The second-ever Tackle Warehouse TITLE is the Tackle Warehouse Pro Circuit championship, and only the top 48 pros, plus the 2020 TITLE champ and Angler of the Year will be there. This year, it’s headed back to Wisconsin, albeit a little more west and to a very different fishery. Instead of a smallmouth beatdown on Lake Michigan, the Mississippi River is primed to deliver numbers of both smallmouth and largemouth and plenty of power fishing action.
La Crosse, Wisconsin
August 17-22, 2021
Hosted by Explore La Crosse
In 2020, the TITLE was a catch, weigh, release event, and huge numbers of smallmouths were caught. This year, it’s going back to the traditional five-fish limit with weigh-ins, but the format is going to be a bit different than usual.
As is usually the case in Major League Fishing format events, the field will be split into groups over the first four days of the event in the Qualifying Round. Then, the winner of each group will advance to the Championship Round and pros who finish in second to 10th place in each group will battle it out with zeroed weights in the Knockout Round. Then, the top eight pros from the Knockout Round, plus the two group leaders, will fish with zeroed weights again on the sixth day of the event, which is the Championship Round.
The Mississippi River is the second-longest river in the US, and certainly first when it comes to fame. While bass can be found throughout the 2,300 miles the Mighty Miss spans, the tournament waters for this competition consist of Pools 7, 8 and 9, with takeoff occurring in Pool 8. These three impoundments of the second-largest drainage system in North America provide a lot of cover for bass to live in. Vast swaths of vegetation, wing dams, rock jetties, backwater pools and shallow laydowns can be found throughout the river.
Straddling the border between Minnesota, Wisconsin and Iowa, the river supports healthy populations of largemouth and smallmouth bass. Anglers shouldn’t struggle to catch limits of 2- to 3-pound largemouths. However, it’s the bigger bass in the 5-pound class that cash checks. While smallmouths may not receive as much attention due to the fact that they can be tougher to target than their green cousins, they’re just as much a player and shouldn’t be overlooked.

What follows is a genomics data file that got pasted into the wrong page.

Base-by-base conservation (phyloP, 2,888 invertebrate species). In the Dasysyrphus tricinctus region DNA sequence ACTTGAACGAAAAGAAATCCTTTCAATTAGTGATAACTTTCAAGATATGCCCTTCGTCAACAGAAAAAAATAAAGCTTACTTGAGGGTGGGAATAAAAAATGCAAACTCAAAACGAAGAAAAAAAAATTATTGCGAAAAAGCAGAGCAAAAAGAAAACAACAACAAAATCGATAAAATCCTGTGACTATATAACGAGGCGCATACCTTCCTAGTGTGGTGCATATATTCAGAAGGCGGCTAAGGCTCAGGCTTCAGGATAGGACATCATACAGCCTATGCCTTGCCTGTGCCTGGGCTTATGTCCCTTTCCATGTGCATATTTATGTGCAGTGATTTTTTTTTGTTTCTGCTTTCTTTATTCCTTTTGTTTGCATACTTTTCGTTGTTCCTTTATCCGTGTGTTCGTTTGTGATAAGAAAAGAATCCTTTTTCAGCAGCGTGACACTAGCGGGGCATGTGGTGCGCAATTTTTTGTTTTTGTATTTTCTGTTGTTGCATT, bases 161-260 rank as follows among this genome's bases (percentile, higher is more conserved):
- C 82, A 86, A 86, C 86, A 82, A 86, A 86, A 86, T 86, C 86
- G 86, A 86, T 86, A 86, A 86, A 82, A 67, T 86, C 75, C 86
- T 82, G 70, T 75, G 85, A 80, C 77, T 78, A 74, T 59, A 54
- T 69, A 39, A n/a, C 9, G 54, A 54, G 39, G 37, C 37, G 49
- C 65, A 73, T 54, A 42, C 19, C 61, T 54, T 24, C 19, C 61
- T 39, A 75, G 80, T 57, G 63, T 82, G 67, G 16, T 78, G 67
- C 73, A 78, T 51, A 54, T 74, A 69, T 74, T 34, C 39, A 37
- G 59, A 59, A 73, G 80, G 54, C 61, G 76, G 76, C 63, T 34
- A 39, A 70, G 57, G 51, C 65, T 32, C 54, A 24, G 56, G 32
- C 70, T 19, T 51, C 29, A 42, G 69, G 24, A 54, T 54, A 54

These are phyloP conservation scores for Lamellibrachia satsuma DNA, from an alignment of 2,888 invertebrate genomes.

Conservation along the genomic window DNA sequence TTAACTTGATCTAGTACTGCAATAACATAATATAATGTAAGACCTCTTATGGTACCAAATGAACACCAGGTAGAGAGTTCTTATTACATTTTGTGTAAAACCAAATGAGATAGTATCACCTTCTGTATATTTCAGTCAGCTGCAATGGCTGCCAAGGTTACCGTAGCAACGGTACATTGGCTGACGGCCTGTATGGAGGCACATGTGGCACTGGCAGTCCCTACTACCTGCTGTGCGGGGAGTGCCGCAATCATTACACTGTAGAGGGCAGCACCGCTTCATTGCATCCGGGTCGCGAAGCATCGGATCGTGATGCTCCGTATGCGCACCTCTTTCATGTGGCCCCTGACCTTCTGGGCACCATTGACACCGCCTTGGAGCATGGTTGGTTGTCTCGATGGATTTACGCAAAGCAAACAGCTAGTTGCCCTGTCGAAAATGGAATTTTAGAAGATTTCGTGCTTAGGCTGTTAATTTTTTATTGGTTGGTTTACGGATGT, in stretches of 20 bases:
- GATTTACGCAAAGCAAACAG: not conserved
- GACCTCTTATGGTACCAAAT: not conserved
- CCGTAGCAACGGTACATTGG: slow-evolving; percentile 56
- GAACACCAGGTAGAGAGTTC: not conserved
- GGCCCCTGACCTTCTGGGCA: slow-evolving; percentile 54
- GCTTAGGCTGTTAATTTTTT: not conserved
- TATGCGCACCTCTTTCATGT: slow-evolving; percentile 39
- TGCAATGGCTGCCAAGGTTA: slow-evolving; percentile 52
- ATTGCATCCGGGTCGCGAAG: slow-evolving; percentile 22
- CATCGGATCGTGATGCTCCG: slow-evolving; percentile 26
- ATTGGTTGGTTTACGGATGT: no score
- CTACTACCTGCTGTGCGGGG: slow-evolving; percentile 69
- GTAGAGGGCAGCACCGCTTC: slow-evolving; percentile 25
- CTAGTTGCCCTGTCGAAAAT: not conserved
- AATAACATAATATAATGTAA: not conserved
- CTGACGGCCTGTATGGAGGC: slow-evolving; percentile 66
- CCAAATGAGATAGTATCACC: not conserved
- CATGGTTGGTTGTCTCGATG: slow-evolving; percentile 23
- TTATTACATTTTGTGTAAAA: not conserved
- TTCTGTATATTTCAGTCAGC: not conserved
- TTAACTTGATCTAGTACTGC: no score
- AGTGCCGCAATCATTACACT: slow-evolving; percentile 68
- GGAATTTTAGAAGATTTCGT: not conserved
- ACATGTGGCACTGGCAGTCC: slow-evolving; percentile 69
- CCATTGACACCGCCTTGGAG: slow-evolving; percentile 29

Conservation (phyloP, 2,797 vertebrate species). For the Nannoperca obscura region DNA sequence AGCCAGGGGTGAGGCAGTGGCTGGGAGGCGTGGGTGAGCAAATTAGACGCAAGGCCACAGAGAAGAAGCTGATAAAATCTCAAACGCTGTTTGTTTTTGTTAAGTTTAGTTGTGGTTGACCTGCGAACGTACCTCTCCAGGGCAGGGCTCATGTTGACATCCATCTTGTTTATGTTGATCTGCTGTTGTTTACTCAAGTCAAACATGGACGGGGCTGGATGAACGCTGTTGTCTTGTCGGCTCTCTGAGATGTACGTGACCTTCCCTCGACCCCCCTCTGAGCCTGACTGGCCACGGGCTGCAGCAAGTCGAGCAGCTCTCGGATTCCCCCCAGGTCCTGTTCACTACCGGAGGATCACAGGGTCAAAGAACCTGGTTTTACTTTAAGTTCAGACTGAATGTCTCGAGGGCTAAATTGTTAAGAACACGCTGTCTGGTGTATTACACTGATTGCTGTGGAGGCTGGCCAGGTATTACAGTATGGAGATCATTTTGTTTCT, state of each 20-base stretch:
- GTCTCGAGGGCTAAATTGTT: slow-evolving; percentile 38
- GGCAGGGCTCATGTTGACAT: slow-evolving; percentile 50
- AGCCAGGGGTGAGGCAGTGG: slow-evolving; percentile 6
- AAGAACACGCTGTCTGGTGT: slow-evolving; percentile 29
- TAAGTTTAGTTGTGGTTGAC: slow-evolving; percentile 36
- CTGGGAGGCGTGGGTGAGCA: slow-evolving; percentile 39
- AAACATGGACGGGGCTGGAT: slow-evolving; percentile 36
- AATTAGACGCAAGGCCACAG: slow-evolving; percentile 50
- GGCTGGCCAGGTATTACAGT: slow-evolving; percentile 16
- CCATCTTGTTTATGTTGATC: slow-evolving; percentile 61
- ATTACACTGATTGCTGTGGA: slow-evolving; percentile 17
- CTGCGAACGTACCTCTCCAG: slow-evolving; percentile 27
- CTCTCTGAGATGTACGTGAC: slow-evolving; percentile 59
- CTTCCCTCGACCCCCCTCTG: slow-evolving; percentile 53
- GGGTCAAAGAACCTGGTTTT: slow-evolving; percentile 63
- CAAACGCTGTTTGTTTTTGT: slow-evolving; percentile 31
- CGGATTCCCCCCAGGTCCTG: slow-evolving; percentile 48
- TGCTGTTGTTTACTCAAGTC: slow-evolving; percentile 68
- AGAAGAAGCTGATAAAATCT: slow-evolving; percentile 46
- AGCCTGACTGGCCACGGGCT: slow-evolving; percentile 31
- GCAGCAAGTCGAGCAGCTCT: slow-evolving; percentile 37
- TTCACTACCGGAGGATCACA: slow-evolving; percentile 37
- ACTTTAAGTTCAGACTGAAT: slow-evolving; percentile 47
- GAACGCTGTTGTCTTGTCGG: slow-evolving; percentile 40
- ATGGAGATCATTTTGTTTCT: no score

Just last year, the Pro Circuit visited the Mississippi in late July. In that event, Tom Monsoor won, fishing mostly in the Black River near downtown La Crosse. Maybe the most famous Mississippi River angler alive, Monsoor fished a swimmin’ jig in all the myriad ways he does to get the win.
This time around, river expert Matt Stefan expects the fishing to be better than it was in 2020, as the fish will be fully into summer patterns and more grouped up.
“Prior to the middle of July, the fish really are scattered everywhere,” says Stefan. “Once you get into August, they really get into a true summer feeding mode and are more grouped up. In August, it’s not uncommon to find spots where you can pull up on a current break and catch 40 fish on 50 casts.”
Stefan thinks that though the classic Mississippi River frog bite may not be as good as it can be, there will be a lot more fish caught and the weights will be higher.
“I think there will be a lot of people that find groups of fish they can catch 30 or 40 fish out of,” says Stefan. “The key, as always, is going to be catching 3-pounders. The Mississippi is a game of keepers, the more you catch, the better your chance of catching one of those 3-pounders.”
The Mississippi River has a reputation for being a frog haven in the summer and that will play, but there are likely to be a lot of other options on the table. Buzzbaits, walking topwaters and poppers should also account for some decent fish catches. Other popular offerings are likely to be swim jigs, swimbaits, pitching and flipping Texas rigs and jigs, cranking, swinging football jigs and even a Carolina rig.
With $200,000 on the line and so few anglers on the water, the fishing should be pretty good and the Mississippi is an incredible setting for a championship event.
One of the main things to watch will be Tom Monsoor. Assuming he makes the TITLE, Monsoor has more knowledge of the river than anyone alive, and he’s been fishing really good the last few years. Though he’s no spring chicken, he’s never going to have a better shot at taking down a championship than this.
The format itself is also worth watching, as there’s now quite a bit of strategy involved. Considering that the weights will be zeroed twice in the event, racking up a big lead early may not be worth much. Additionally, because the event is held over six days, the everchanging nature of the Mississippi might put some patterns totally out of play between takeoff on day one and the Championship Round.
One thing is for sure, with six days of fishing on almost unlimited water on the Mississippi, we’ll get to see some pretty fantastic things.